Virtualization Security 101

 
 
By Brian Prince  |  Posted 2008-07-02
 
 
 

Virtualization Security 101

By Brian Prince

Virtualization Security 101

By Brian Prince

 

Virtualization Security 101

Virtualization Security 101 - Segment Virtual Machines

Virtualization Security 101

1. Segment Virtual Machines

It's a good idea to segment VMs (virtual machines) according to the information they handle and their use. (As a general rule, separating resources reduces risk). Any VMs connected to a common network can fall victim to attacks from other VMs on the network. Segregating groups of VMs on their own network segments reduces the danger of data leaks in the event of an attack.

Virtualization Security 101 - Segment Virtual Machines

Virtualization Security 101 - Implement Change Control Processesr

Virtualization Security 101

2. Implement Change-Control Processes

Virtualization can break down the separation of duties, as the virtual-center administrator can potentially create and deploy an unlimited number of virtual machines without the outside authorization governing physical servers. Security pros recommend that organizations audit virtual infrastructures for anomalies and enforce change control with an eye toward managing the VM life cycle and preventing VM sprawl.

Virtualization Security 101 - Implement Change Control Processesr

Virtualization Security 101 - Lock Down Standard Image

Virtualization Security 101

3. Lock Down Standard Image

With a locked-down standard image, you can help ensure that VMs have a known level of security. In a recent article, Matasano security analyst Thomas Ptacek recommended that organizations have one base-line Windows server installation or Linux build that is configured with maximum security controls and as small a footprint as possible.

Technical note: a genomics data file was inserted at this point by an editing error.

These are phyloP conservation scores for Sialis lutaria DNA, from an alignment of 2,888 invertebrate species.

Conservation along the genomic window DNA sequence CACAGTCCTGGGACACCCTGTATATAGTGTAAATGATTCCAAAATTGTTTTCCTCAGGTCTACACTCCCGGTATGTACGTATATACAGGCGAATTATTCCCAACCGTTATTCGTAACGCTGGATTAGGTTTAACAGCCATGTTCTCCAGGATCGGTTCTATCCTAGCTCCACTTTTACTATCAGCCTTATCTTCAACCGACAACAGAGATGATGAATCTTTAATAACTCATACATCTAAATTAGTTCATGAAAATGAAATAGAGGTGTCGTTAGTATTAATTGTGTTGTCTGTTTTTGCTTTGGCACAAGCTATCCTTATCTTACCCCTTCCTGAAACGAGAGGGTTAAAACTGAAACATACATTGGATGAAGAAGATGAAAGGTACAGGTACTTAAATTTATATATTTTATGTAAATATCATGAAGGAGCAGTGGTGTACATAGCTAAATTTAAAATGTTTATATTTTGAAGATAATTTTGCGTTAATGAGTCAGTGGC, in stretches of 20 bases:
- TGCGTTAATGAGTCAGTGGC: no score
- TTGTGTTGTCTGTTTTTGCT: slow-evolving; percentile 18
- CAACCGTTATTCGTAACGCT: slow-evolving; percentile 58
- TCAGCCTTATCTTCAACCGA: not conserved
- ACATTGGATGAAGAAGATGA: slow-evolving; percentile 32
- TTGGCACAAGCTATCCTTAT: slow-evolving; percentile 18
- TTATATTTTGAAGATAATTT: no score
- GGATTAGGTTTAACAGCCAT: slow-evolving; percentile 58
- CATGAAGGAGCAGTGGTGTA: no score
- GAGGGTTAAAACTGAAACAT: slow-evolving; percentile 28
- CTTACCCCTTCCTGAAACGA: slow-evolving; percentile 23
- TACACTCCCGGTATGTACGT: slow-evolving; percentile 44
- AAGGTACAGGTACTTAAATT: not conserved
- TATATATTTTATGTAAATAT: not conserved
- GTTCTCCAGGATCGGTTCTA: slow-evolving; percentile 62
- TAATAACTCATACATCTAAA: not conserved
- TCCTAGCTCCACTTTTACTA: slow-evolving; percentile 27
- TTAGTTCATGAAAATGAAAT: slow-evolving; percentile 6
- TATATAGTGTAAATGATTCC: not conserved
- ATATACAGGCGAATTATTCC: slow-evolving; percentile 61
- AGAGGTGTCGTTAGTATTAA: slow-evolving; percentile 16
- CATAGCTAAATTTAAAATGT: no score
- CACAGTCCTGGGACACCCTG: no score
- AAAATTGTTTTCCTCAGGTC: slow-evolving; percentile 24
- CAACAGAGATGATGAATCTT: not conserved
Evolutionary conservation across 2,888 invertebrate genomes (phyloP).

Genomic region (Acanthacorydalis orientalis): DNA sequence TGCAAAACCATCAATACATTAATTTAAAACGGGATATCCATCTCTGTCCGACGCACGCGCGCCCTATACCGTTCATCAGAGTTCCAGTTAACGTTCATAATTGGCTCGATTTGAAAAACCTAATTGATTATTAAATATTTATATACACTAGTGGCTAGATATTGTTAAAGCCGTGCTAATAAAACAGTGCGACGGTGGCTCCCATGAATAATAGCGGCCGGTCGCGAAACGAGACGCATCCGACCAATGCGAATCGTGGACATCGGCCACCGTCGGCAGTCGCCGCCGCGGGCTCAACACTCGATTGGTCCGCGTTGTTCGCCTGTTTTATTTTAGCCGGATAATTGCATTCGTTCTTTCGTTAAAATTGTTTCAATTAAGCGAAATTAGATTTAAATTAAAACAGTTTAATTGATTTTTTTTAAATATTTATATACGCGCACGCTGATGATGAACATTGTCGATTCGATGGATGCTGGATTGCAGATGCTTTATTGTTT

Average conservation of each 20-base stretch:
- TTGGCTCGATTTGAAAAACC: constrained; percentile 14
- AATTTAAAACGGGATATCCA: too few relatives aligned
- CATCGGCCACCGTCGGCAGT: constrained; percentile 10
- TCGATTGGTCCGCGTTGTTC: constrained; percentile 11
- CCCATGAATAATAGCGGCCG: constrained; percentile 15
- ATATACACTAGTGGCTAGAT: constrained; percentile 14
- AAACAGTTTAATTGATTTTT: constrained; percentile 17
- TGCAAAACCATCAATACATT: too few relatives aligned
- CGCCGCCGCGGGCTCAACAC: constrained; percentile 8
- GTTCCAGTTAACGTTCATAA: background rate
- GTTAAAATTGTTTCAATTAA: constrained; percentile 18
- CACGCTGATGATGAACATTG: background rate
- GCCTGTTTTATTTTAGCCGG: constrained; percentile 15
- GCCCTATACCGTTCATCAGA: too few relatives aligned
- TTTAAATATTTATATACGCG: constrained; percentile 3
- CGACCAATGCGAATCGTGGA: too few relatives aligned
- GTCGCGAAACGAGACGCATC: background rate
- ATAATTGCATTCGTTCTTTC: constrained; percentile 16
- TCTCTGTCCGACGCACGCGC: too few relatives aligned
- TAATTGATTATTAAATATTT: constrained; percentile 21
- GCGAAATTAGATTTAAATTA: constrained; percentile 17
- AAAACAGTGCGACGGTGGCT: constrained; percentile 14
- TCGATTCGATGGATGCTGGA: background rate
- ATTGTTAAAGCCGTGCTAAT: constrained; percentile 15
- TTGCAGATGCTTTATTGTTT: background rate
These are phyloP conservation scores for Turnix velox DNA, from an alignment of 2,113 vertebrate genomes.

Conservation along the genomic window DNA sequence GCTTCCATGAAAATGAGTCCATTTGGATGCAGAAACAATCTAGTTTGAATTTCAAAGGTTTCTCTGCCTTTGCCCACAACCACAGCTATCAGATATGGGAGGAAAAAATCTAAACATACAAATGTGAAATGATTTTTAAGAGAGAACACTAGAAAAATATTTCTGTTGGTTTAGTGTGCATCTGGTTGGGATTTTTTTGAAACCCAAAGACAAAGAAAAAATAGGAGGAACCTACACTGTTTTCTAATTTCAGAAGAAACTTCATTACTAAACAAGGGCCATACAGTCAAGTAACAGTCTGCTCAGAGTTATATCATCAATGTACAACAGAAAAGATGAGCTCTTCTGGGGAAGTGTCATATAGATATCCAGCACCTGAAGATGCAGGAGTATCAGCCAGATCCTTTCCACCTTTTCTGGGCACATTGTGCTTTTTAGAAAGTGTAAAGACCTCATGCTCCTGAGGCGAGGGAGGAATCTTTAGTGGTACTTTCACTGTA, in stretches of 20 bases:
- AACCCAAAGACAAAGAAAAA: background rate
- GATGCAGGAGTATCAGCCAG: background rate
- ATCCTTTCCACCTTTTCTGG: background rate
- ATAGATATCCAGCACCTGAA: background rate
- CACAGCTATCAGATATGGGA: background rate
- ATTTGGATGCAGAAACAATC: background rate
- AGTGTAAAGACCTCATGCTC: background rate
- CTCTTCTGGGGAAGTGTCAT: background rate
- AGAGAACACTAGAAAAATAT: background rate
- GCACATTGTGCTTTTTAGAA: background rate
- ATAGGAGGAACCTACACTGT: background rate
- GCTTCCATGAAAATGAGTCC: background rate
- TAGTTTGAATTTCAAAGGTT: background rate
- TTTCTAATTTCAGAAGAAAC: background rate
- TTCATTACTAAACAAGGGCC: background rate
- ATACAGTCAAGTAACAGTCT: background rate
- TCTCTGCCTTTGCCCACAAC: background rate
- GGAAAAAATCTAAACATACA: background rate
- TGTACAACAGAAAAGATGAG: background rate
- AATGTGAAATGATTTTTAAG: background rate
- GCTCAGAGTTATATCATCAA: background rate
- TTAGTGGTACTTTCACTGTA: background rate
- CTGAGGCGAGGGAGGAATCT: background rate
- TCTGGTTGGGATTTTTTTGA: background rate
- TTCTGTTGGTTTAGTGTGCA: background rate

Virtualization Security 101 - Lock Down Standard Image

Virtualization Security 101 - Ensure Visibility into the Virtual Environment

Virtualization Security 101

4. Ensure Visibility into the Virtual Environment

As with your physical network, virtual environments require continuous monitoring. This means having the right tools to analyze traffic across the network and among virtual machines, an area of growing interest for security vendors such as Altor Networks and Montego Networks. In addition, there's VMware's recently announced VMsafe, which integrates into the hypervisor to provide third-party security vendors visibility into VM operations.

Virtualization Security 101 - Ensure Visibility into the Virtual Environment

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